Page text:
Random happenings of psuedo importance
Reblogged from allycoalition  8 notes

Help us settle something, win a signed FUN. poster, and support LGBTQ youth.


The Ally Coalition is a non-profit centered in music. Naturally we’re always playing something around the office. We enjoy each other’s musical tastes, but that doesn’t mean we don’t often debate whose playlist skills are best.

Now is time, with your help, to settle the competition


  • 4 of our staff members have created a playlist and chosen a local LGBTQ partner organization for whom they are competing.
  • Subscribe to your favorite of our 4 staff Spotify playlists (you’re allowed to choose more than one!)
  • Share the Spotify playlist you followed on Twitter or Instagram under the hashtag #TACify, tagging @AllyCoalition
  • You can enter multiple times. Once per playlist per day.
  • The playlist with the most subscribers wins glory and The Ally Coalition will donate for each follower to the local organization chosen by the winning staff member.
  • TAC will choose one of the posts under the #TACify tag to win a signed FUN. poster! Entry ends 9/12

The playlists can be found on the Ally Coalition Spotify account or at the links below:

Chloe for BAGLY of Boston
Hannah for Just Us @ The Oasis Center of Nashville
Jeb for the Ruth Ellis Center of Detroit
Mike for the Q Center of Portland

Keep an eye next week, we’ll feature each organization and some possible bonus prizes ;)

Y’all. Follow my playlist (or any of them, all of the organizations we’re supporting are incredible)

I did things in my 30s that were ignored by the world, that could have been quickly labeled a failure. Here’s a classic example; in 1974 I did a movie called Phantom of the Paradise. Phantom of the Paradise, which was a huge flop in this country. There were only two cities in the world where it had any real success: Winnipeg, in Canada, and Paris, France. So, okay, let’s write it off as a failure. Maybe you could do that.

But all of the sudden, I’m in Mexico, and a 16-year-old boy comes up to me at a concert with an album - a Phantom of the Paradise soundtrack- and asks me to sign it. I sign it. Evidently I was nice to him and we had a nice little conversation. I don’t remember the moment, I remember signing the album (I don’t know if I think I remember or if I actually remember). But this little 14 or 16, whatever old this guy was… Well I know who the guy is now because I’m writing a musical based on Pan’s Labyrinth; it’s Guillermo del Toro.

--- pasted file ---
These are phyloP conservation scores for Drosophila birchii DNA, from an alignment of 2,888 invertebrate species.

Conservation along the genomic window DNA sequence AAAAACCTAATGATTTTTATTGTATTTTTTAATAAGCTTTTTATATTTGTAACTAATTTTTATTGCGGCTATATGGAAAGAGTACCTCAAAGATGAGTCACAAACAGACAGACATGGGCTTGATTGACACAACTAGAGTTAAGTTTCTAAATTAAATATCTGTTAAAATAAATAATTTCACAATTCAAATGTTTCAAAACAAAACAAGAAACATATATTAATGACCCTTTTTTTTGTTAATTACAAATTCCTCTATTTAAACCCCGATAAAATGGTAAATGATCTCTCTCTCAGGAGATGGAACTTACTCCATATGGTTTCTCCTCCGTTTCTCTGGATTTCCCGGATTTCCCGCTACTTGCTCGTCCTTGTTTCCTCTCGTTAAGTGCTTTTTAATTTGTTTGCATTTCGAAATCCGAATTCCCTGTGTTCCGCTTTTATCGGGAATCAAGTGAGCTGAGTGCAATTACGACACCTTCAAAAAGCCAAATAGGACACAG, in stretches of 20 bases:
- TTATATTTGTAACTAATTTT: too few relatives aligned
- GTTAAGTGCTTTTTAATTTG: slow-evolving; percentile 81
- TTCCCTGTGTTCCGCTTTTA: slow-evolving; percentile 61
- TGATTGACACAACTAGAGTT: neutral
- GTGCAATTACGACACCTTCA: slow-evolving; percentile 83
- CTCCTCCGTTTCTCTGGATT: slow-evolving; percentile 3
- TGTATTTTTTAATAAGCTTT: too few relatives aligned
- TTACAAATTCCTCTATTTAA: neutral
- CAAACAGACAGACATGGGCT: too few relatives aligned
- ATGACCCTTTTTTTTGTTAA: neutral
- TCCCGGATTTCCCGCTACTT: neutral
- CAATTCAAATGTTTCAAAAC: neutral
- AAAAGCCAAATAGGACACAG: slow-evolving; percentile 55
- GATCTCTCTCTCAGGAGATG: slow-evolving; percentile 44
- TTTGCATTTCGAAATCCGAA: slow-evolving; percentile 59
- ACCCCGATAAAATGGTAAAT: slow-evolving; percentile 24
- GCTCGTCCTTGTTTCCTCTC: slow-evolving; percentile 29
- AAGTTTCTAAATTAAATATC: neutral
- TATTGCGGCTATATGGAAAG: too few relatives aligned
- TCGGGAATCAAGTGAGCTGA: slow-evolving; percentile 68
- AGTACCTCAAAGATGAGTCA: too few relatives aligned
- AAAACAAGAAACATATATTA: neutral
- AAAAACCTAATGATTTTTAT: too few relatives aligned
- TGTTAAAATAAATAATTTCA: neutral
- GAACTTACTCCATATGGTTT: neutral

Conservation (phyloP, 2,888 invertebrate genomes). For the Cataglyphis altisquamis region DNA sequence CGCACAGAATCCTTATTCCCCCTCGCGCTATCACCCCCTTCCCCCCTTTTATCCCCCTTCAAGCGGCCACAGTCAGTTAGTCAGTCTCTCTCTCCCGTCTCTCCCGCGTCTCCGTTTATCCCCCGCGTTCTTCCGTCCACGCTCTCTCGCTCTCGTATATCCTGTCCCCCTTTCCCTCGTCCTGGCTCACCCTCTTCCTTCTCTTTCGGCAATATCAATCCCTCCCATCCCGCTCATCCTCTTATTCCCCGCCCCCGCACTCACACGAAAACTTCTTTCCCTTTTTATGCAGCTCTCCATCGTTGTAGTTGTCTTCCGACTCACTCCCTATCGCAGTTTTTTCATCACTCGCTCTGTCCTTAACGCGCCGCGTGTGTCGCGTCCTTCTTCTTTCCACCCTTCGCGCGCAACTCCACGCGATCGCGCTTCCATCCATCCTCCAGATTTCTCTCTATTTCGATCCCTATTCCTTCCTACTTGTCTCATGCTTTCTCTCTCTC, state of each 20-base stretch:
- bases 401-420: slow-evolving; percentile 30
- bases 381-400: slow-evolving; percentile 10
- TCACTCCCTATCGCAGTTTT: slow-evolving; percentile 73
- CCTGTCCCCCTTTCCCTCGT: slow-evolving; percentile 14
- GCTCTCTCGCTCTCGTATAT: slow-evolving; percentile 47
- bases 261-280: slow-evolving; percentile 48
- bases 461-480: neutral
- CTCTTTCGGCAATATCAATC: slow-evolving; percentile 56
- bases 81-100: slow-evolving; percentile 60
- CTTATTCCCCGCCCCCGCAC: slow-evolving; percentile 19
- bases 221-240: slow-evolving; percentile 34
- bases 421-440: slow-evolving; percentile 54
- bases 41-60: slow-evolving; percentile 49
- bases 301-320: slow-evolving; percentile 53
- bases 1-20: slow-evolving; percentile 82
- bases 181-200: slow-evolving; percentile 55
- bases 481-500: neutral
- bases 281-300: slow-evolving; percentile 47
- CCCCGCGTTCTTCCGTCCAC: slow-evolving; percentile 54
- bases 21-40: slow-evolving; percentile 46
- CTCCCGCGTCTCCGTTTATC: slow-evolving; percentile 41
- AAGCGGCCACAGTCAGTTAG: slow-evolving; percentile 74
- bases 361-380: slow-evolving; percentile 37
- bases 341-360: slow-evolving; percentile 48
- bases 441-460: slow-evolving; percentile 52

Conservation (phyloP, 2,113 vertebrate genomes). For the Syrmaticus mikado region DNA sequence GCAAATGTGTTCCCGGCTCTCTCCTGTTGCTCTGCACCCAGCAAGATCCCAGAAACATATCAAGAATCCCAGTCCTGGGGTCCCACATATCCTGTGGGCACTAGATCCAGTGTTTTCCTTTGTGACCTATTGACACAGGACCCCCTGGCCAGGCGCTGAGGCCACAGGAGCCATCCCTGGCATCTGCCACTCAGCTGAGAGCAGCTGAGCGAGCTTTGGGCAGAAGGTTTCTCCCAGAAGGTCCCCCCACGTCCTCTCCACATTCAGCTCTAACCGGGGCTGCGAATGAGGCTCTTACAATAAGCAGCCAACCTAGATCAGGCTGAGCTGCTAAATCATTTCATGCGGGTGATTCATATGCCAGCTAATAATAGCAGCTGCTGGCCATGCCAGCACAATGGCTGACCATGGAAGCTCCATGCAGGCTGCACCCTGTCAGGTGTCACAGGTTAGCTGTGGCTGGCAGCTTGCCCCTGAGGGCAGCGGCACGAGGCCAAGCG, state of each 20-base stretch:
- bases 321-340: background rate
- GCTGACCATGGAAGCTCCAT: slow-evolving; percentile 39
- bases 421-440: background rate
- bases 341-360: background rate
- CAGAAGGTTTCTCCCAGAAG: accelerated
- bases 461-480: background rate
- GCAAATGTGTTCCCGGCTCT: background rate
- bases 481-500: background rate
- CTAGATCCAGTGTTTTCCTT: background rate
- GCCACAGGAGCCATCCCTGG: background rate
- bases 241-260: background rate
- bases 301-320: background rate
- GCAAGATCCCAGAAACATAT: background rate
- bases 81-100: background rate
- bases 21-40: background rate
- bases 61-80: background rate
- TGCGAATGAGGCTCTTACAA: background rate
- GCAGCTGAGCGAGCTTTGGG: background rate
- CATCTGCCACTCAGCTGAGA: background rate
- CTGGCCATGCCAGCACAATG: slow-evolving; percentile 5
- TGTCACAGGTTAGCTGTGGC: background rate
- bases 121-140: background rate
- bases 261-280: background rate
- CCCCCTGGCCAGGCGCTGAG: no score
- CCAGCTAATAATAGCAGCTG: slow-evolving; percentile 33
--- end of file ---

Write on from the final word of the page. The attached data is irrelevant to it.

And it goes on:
The work that I’ve done with Daft Punk it’s totally related to them seeing Phantom of the Paradise 20 times and deciding they’re going to reach out to this 70-year-old songwriter to get involved in an album called Random Access Memories.

So, what is the lesson in that? The lesson for me is being very careful about what you label a failure in your life. Be careful about throwing something in the round file as garbage because you may find that it’s the headwaters of a relationship that you can’t even imagine it’s coming in your future.

By Paul Williams  (via albinwonderland)

Reblogged from micdotcom  78 notes

When Apple introduced the iTunes store in 2003, sales of singles were only a small fraction of record companies’ already declining, post-Napster profits. Flash forward to the present, with 1.259 billion digital tracks sold in 2013, and it’s easy to see why singles tracks dominated discussions about music rather than albums. There’s an even bigger reason the industry gets so focused on songs when the weather gets hot: Albums don’t sell in the summer. So, when the weather gets warm, the song becomes almighty, and labels enter a fierce competition to win the title. By How big business creates the “Song of the Summer” (via policymic)